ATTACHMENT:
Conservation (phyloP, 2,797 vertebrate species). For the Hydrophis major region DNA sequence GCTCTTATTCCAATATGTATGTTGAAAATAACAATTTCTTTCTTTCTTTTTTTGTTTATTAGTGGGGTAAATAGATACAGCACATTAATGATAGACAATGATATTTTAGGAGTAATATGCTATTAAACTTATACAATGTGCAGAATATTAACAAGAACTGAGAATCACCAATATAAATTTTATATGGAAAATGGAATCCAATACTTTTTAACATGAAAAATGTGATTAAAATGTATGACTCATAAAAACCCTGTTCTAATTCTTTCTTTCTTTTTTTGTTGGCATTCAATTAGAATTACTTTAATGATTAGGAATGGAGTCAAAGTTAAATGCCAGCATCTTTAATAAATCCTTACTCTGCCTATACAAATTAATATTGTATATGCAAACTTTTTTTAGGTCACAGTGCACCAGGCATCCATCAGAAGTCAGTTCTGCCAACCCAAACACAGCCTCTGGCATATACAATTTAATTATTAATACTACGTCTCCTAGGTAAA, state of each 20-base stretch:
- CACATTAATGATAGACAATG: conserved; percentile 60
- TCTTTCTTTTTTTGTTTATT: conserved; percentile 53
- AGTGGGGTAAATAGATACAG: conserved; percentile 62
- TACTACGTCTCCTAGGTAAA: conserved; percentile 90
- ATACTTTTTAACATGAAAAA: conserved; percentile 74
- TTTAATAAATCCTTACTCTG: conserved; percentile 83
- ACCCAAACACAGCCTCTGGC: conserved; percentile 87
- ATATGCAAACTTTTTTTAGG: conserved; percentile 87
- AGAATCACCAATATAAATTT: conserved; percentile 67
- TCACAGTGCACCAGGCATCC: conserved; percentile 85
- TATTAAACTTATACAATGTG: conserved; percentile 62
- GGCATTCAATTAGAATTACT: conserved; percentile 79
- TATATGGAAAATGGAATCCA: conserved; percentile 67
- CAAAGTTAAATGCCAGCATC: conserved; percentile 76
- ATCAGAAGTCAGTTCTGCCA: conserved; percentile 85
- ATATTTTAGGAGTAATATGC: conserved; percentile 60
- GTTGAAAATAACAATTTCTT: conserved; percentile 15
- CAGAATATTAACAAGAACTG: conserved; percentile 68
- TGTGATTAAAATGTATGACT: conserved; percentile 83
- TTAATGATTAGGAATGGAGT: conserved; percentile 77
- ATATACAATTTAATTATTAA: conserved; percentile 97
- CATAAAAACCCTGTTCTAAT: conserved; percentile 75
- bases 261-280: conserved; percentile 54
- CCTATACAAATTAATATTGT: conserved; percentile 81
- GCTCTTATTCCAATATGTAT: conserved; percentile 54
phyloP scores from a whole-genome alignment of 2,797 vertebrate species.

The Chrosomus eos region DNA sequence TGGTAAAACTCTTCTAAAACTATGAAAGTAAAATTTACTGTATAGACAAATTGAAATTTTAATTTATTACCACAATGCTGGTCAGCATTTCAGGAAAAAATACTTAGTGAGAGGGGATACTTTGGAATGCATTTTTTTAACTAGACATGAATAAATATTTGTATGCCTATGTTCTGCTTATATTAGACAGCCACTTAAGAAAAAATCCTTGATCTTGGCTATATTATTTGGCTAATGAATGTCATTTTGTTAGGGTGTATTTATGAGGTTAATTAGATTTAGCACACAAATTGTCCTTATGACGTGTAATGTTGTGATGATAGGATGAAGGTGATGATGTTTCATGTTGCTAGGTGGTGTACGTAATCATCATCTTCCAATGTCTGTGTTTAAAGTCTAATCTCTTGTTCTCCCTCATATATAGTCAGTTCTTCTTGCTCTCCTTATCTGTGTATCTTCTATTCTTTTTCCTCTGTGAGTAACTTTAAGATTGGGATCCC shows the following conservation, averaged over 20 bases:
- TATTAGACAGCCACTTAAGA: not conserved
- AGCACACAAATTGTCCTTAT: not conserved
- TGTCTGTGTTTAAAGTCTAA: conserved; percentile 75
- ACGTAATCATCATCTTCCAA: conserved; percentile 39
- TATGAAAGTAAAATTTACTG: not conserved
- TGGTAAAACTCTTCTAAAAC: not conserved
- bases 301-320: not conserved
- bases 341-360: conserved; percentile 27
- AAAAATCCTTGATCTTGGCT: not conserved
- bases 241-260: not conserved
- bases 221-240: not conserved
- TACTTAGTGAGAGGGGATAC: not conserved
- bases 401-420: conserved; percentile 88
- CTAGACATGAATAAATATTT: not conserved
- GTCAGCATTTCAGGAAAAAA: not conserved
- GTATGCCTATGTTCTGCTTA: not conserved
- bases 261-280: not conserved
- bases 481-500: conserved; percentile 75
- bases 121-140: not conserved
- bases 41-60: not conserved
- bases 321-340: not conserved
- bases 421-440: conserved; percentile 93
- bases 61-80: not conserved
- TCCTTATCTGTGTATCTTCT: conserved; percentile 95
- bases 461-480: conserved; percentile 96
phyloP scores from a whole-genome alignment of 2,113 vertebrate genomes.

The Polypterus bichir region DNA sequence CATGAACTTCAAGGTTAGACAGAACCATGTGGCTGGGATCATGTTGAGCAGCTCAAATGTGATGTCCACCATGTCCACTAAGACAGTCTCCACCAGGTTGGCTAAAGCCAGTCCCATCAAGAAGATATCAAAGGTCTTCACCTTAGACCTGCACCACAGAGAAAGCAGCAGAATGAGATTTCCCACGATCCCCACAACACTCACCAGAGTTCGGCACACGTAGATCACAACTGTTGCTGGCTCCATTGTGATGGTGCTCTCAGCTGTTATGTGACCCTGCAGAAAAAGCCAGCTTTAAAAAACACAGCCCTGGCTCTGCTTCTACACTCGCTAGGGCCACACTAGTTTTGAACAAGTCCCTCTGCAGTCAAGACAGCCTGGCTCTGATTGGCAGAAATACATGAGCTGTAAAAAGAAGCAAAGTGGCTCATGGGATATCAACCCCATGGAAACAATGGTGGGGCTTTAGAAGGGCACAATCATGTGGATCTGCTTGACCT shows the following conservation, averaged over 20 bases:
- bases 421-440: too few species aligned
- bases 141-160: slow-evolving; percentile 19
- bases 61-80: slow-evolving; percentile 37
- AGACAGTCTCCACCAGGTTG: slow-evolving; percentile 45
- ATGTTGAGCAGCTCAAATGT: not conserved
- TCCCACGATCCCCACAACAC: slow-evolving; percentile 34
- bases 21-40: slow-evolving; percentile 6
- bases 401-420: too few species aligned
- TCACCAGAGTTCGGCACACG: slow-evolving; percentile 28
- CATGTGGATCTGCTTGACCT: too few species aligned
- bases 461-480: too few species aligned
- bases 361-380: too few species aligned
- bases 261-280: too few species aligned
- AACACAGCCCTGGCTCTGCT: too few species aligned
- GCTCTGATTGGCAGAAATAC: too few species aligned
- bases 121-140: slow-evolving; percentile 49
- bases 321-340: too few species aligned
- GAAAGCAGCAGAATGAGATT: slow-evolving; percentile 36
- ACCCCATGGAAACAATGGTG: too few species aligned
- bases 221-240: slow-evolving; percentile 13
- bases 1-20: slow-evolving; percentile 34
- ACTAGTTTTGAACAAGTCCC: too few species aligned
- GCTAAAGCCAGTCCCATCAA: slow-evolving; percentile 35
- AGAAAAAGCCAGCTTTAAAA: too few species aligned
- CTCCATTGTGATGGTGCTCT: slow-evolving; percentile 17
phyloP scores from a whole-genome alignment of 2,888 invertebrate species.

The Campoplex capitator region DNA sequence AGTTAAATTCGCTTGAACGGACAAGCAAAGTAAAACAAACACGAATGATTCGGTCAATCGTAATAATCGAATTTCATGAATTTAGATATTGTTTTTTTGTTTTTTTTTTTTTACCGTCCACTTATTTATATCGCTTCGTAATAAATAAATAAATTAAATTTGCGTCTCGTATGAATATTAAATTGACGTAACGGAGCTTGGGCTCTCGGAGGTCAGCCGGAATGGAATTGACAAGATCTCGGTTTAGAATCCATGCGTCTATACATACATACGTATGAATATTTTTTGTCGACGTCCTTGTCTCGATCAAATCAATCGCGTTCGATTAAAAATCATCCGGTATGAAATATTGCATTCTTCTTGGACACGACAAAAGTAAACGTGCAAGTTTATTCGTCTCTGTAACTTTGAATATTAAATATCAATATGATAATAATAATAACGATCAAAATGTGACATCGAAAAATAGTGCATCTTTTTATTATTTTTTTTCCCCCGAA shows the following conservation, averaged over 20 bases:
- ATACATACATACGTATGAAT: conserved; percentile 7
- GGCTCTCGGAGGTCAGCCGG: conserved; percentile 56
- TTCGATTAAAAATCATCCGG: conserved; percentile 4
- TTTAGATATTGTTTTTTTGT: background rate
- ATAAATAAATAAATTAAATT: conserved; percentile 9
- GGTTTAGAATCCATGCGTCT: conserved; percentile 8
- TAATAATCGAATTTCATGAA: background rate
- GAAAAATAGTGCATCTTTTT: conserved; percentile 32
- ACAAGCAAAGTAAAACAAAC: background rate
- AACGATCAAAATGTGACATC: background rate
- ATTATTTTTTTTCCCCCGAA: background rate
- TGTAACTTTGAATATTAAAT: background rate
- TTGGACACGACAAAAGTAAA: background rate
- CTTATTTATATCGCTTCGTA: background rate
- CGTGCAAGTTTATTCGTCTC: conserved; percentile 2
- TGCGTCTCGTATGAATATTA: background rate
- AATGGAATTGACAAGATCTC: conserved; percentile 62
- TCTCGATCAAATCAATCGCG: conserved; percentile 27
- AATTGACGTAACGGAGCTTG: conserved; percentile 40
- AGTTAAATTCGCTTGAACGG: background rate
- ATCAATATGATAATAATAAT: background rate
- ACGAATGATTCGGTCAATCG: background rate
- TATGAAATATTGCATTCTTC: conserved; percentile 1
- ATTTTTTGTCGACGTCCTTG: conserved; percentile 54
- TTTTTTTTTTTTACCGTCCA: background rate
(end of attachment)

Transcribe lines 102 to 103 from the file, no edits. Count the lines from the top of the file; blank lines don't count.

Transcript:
- AGTTAAATTCGCTTGAACGG: background rate
- ATCAATATGATAATAATAAT: background rate